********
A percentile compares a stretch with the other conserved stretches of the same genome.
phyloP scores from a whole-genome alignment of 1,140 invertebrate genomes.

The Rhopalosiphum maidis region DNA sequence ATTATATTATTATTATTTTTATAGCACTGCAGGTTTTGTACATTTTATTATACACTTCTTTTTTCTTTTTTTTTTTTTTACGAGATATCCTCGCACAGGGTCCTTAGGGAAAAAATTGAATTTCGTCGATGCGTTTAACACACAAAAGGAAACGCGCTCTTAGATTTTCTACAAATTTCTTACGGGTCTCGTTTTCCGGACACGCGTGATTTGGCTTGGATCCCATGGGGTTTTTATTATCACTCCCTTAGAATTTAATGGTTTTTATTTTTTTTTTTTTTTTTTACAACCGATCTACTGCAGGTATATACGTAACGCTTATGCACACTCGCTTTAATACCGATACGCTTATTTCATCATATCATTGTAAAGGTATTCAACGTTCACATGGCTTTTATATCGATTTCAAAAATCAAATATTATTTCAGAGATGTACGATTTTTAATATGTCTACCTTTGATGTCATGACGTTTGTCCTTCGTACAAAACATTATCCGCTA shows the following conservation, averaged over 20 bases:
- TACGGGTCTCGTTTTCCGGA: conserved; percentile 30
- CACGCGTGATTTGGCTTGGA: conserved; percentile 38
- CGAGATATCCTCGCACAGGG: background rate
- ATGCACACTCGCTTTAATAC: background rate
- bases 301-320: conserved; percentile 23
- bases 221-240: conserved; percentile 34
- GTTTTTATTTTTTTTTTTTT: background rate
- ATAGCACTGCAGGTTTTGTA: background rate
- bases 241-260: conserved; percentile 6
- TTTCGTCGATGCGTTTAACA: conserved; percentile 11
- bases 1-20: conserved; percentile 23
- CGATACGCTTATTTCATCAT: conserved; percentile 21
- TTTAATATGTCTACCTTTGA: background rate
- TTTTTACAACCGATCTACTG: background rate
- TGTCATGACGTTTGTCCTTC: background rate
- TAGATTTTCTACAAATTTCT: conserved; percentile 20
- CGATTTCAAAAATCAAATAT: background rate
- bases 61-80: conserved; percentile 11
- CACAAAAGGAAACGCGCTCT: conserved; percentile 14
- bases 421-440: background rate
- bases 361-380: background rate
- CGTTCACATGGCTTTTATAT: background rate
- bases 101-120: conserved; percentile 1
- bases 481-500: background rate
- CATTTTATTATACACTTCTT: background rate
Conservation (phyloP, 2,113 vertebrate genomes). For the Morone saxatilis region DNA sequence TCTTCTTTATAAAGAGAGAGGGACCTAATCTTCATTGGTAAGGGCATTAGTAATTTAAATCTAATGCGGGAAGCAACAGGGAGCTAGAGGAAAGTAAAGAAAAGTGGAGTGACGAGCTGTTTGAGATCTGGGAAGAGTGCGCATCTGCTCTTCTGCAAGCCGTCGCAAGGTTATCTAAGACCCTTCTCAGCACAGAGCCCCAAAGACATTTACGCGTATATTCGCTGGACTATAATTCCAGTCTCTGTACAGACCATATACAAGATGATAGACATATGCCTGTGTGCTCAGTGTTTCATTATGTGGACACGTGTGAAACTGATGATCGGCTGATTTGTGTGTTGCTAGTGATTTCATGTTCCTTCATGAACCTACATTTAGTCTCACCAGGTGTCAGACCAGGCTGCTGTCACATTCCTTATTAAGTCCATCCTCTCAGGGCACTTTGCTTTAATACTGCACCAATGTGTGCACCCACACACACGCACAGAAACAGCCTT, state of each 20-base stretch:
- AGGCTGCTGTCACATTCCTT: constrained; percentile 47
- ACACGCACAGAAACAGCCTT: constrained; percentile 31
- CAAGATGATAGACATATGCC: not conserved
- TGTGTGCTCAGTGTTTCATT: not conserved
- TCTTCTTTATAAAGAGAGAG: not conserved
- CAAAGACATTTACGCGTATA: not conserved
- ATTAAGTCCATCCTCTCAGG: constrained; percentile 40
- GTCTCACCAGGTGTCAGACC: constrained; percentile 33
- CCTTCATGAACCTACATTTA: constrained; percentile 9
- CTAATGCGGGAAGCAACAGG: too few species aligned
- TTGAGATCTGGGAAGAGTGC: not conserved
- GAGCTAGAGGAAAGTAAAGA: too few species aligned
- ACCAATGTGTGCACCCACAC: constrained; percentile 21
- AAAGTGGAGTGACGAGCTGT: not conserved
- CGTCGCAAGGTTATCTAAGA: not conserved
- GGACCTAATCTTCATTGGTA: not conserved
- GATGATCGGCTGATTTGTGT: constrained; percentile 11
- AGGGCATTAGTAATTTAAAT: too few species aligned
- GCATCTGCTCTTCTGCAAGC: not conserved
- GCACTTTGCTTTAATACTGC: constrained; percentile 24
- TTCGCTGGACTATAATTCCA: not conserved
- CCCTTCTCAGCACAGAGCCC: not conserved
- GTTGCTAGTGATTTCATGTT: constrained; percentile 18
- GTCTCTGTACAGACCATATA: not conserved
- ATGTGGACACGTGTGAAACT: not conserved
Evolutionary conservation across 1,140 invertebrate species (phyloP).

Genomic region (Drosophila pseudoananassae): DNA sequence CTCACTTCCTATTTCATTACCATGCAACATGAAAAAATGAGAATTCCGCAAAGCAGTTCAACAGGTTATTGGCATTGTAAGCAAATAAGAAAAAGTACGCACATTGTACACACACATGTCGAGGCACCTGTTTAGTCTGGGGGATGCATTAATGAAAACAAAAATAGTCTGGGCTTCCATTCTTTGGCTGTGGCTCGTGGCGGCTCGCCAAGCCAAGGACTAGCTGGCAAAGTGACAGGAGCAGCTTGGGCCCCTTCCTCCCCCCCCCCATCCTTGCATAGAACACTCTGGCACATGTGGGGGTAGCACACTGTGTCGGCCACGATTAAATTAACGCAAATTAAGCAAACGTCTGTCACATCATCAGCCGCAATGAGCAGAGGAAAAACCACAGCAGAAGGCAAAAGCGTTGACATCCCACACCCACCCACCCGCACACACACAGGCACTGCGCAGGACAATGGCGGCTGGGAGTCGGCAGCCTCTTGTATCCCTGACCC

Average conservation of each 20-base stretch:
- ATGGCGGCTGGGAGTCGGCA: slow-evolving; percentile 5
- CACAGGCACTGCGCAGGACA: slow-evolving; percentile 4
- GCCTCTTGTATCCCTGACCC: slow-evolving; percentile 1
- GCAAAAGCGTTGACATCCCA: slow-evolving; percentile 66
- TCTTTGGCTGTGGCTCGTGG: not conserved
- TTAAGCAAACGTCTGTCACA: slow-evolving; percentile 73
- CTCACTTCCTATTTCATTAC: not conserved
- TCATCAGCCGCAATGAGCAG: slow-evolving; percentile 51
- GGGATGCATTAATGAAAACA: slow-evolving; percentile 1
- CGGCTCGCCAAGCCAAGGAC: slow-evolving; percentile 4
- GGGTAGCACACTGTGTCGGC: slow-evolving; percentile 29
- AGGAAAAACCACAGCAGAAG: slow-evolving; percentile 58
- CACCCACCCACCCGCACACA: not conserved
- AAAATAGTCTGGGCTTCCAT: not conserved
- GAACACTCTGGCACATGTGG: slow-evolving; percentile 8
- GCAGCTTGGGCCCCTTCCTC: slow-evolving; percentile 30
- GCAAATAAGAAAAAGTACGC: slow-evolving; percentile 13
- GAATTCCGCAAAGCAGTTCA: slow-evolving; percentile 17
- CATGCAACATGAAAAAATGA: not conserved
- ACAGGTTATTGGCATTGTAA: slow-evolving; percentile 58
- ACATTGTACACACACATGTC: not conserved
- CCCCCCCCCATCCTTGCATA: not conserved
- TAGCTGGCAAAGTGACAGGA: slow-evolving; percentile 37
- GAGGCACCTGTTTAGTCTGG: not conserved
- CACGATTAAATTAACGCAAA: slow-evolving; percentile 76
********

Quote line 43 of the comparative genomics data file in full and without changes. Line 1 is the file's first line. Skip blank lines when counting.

- AAAGTGGAGTGACGAGCTGT: not conserved